posted by nathancaswell at 10:25 PM on July 26, 2010 [2 favorites]

http://www.sheldonbrown.com/flats.html - note especially the section on "tire inspection". If you just change the tube without determining the cause of the flat, you're likely to have another (and perhaps another and another . . . ) from the exact same cause.
posted by flug at 10:33 PM on July 26, 2010

Scenario #1: they installed the rim tape correctly but shifted it while getting the tire on (maybe the tire bead is a really tight fit for those rims?).

Disagree with that bit. Never seen a bead get anywhere near the rim tape.

Also disagree with the "you moved it accidentally" theories. Not adhesive rim tape. I'm going with incompetence. Same thing happened to me and the bike shop fixed it for free with humble apologies thrown in.
posted by uncanny hengeman at 3:43 AM on July 27, 2010

scenario #3: flat gremlins

Cute theory. But definitely caused exposed spoke holes as described by odacrem.
posted by uncanny hengeman at 3:46 AM on July 27, 2010

If you got a new wheel with velox on it that's a good thing (and a little surprising). It's most likely that they rushed the job a bit and didn't fit the rim tape quite right, and that will definitely cause flats. It's also possible that you got the first flat normally and then shifted the rim tape getting the tyre off the first time or something, but probably not.

To fix it, just partially un-peel the velox and re-tape it properly and you'll be all set. The tape will restick.

As for rating the bike shop? I'm torn, the fact that they actually used decent rim tape is great, and means that once you fix this you won't have any more dramas, whereas the crappy rubber strips you usually get could keep slipping. But then they really should have installed it properly. I'd probably fix it myself and then mention it next time I was in the shop, but I wouldn't make a big deal about it.
posted by markr at 5:20 AM on July 27, 2010

Also disagree with the "you moved it accidentally" theories. Not adhesive rim tape. I'm going with incompetence.

I've noticed that Velox rim tape can move around a little if you monkey with the tire/tube within a day or two after installation. As hydrophonic puts it, the stickum really is fairly "mild" (like, if you put it on a rim and leave it sitting around without a tube and tire it will sometimes fall off on its own) and being squished against the rim for a while seems to improve adhesion.

So, I wouldn't worry about the OMG INCOMPETENCE, just take it back to the shop and they'll fix you up for no charge--they probably buy their rim tape on big reels and a happy customer should be worth more to them than a single wheel's worth and an innertube. If they charge you, think about finding a new shop.
posted by pullayup at 5:52 AM on July 27, 2010

GF and I both have road bikes and ride a lot. Couple of flat experiences we had recently:

She has a bought-new bike, but after 6 months started getting repeated flats, both front and rear.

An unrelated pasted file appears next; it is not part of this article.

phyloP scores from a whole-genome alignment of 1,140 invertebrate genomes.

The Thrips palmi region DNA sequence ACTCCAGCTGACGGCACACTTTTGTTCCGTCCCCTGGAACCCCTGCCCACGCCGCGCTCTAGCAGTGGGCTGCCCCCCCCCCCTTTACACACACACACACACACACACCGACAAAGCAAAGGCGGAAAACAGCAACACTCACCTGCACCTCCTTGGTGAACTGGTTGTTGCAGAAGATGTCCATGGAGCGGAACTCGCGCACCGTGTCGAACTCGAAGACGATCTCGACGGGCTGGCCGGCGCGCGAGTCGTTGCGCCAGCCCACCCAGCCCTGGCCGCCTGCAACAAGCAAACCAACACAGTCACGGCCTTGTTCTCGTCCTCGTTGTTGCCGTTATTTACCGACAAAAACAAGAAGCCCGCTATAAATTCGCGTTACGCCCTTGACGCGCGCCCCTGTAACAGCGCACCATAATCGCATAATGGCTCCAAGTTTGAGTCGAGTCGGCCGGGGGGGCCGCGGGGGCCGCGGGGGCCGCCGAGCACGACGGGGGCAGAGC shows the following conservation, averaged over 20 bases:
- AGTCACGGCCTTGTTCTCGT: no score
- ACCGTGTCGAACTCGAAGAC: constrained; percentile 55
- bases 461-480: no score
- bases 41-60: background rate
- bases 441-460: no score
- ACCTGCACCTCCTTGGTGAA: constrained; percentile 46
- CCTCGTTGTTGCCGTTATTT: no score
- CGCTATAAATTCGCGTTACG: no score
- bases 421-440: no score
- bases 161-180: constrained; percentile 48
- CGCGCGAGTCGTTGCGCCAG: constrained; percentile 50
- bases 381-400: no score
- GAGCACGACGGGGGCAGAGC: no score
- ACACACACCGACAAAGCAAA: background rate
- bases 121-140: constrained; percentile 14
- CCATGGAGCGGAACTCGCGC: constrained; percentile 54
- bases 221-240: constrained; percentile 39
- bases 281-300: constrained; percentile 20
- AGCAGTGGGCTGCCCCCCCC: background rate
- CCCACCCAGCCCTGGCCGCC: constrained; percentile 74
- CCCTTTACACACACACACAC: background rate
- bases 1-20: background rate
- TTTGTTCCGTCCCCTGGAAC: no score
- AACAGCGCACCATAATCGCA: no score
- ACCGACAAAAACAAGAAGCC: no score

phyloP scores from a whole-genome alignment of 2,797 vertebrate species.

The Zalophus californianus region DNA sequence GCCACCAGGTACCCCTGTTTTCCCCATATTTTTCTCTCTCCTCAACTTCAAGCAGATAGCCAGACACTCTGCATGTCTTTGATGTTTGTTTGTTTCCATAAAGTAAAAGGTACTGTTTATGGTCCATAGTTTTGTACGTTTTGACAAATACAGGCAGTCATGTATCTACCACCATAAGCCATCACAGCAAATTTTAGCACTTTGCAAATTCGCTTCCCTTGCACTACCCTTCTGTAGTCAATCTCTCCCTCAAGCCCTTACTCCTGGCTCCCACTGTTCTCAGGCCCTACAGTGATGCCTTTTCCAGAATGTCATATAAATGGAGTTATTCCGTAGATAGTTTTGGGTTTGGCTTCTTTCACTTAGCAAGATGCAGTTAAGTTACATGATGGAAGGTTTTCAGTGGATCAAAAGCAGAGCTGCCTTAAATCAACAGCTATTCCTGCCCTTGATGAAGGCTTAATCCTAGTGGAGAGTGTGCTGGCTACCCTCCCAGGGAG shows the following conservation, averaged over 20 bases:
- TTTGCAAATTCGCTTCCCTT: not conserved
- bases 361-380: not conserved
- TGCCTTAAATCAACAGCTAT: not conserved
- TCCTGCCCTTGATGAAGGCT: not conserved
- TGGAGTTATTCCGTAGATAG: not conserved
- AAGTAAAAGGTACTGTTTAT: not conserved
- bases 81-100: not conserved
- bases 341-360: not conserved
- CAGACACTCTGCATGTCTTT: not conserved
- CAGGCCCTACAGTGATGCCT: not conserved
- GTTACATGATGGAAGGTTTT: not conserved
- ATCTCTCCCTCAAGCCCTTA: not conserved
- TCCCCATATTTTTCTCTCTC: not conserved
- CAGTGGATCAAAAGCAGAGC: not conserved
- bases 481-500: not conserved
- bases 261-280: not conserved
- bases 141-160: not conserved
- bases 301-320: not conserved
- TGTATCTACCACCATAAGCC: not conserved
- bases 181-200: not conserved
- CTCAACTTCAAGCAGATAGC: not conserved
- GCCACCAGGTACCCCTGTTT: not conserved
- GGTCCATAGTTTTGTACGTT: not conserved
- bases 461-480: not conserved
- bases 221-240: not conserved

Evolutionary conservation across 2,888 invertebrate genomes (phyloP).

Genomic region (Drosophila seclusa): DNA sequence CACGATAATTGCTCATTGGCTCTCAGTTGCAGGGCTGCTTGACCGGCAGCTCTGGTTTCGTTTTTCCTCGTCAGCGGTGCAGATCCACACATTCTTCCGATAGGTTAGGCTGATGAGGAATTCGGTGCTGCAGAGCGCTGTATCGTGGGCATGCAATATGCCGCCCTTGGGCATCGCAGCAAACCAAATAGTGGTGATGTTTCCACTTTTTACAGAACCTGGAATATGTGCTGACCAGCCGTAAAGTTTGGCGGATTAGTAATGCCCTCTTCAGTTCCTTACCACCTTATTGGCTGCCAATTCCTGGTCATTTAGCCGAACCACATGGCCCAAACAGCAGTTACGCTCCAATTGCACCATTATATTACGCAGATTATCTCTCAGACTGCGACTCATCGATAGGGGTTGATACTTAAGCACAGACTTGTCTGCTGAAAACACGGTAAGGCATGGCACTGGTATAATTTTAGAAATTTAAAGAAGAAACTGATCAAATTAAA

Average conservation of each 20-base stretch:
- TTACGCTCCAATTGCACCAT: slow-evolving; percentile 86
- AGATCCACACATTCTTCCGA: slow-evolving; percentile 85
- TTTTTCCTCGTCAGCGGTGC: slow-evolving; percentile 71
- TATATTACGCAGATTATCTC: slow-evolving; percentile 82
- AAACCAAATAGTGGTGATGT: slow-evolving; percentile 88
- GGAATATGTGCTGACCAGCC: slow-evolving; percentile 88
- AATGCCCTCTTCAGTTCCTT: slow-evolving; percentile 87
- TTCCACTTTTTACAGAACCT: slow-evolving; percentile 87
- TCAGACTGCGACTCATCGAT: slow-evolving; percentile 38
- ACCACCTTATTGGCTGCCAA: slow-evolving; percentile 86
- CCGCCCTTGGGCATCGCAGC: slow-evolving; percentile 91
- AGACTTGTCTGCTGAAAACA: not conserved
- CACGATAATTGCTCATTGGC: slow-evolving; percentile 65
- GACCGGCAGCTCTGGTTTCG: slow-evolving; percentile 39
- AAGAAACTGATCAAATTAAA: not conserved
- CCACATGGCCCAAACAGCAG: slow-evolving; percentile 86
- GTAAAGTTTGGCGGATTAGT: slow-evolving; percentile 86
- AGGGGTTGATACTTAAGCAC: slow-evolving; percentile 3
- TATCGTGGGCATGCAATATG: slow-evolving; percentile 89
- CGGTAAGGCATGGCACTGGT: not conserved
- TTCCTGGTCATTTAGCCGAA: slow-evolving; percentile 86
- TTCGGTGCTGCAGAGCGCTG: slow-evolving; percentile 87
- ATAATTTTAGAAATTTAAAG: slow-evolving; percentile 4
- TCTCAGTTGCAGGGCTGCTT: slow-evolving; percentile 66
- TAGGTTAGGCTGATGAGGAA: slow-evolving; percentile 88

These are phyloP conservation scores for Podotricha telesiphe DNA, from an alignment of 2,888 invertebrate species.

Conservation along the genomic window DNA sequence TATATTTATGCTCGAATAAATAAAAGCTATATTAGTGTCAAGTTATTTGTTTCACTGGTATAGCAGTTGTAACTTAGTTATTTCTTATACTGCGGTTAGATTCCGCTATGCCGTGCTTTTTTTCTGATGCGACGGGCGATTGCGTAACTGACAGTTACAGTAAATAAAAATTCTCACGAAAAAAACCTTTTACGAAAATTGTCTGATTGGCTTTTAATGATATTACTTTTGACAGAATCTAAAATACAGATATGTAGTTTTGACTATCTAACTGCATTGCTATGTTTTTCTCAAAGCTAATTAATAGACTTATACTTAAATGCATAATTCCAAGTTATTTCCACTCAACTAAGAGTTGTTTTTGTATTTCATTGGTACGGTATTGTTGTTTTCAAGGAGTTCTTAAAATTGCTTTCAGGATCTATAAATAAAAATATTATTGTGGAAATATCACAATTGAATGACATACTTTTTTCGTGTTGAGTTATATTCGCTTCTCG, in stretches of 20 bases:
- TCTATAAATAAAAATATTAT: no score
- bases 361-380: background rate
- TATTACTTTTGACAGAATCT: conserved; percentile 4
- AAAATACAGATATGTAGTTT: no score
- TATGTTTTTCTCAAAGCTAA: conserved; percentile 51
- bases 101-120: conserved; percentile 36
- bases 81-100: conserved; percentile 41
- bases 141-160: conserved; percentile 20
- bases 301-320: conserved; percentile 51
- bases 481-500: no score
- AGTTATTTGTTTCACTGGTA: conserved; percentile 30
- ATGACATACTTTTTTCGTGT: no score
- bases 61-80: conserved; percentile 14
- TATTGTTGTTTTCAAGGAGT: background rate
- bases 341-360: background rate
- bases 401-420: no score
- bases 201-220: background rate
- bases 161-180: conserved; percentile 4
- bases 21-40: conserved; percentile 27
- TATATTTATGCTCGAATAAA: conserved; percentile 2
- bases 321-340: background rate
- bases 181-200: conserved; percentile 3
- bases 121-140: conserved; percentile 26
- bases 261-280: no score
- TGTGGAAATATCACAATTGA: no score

After the 2nd set of tubes, we took the tires completely off the wheels and noticed that the factory rim tape had "drawn down" into the spoke holes in the wheels, almost like it had been pulled down via a vacuum forming process.

The little pits in the rim tape where it was sucked down into the spoke holes allowed the tubes to develop bulging "blisters". The "blisters" apparently were an area of high stress because that's where the holes that allowed the leaks appeared.

We replaced the factory rim tape with a stronger rim tape that didn't sink into the spoke holes. No more flats since.

Also, when I first got my road bike, I did not inflate the rear tire enough and got a pinch flat when I hit a pot hole. I replaced the tube, but started getting repeated flats after that even when riding on smooth pavement.

After the 4th tube replacement, I finally did a very close inspection of the tire. The first pinch flat had apparently broached a small hole near the tread/sidewall intersection of the tire that was allowing the tube to bulge through. Eventually the sharp edge of the tire would wear through the tube bulge and...flat.

Replacing the tire ended the repeated flats.
posted by de void at 7:53 AM on July 27, 2010

What everybody else said. Also, consider patching your tubes (with those rubber cement patches). There is a little learning curve, but it will help you figure out where/how your punctures are happening and save $4-$6 per tube.
posted by Barry B. Palindromer at 9:39 AM on July 27, 2010

Using a cotton ball to find items poking through a tire is a great idea, but nothing beats flesh and pain to tell you where something is poking through.
posted by Big_B at 1:30 PM on July 27, 2010

If Velox tape is incorrectly located in the bed of the rim, properly covering all spoke heads, holes or ferrules, either it's the wrong width tape for the rim (it comes in different widths for different widths of rims), or the person installing it did a really poor job (it's not a highly skilled task). Velox tape uses a high quality adhesive that in normal and proper use should be more than adequate to make sure it stays put. It might come unstuck if the bed of the rim to which it is applied is particularly dirty or greasy, however.
posted by normy at 11:17 AM on July 28, 2010

Oh, yeah, and, fix your tubes, folks! It's not difficult. All your cyclist's environmental friendliness credibility is revoked if you use a new tube every time you get a flat.
posted by normy at 11:22 AM on July 28, 2010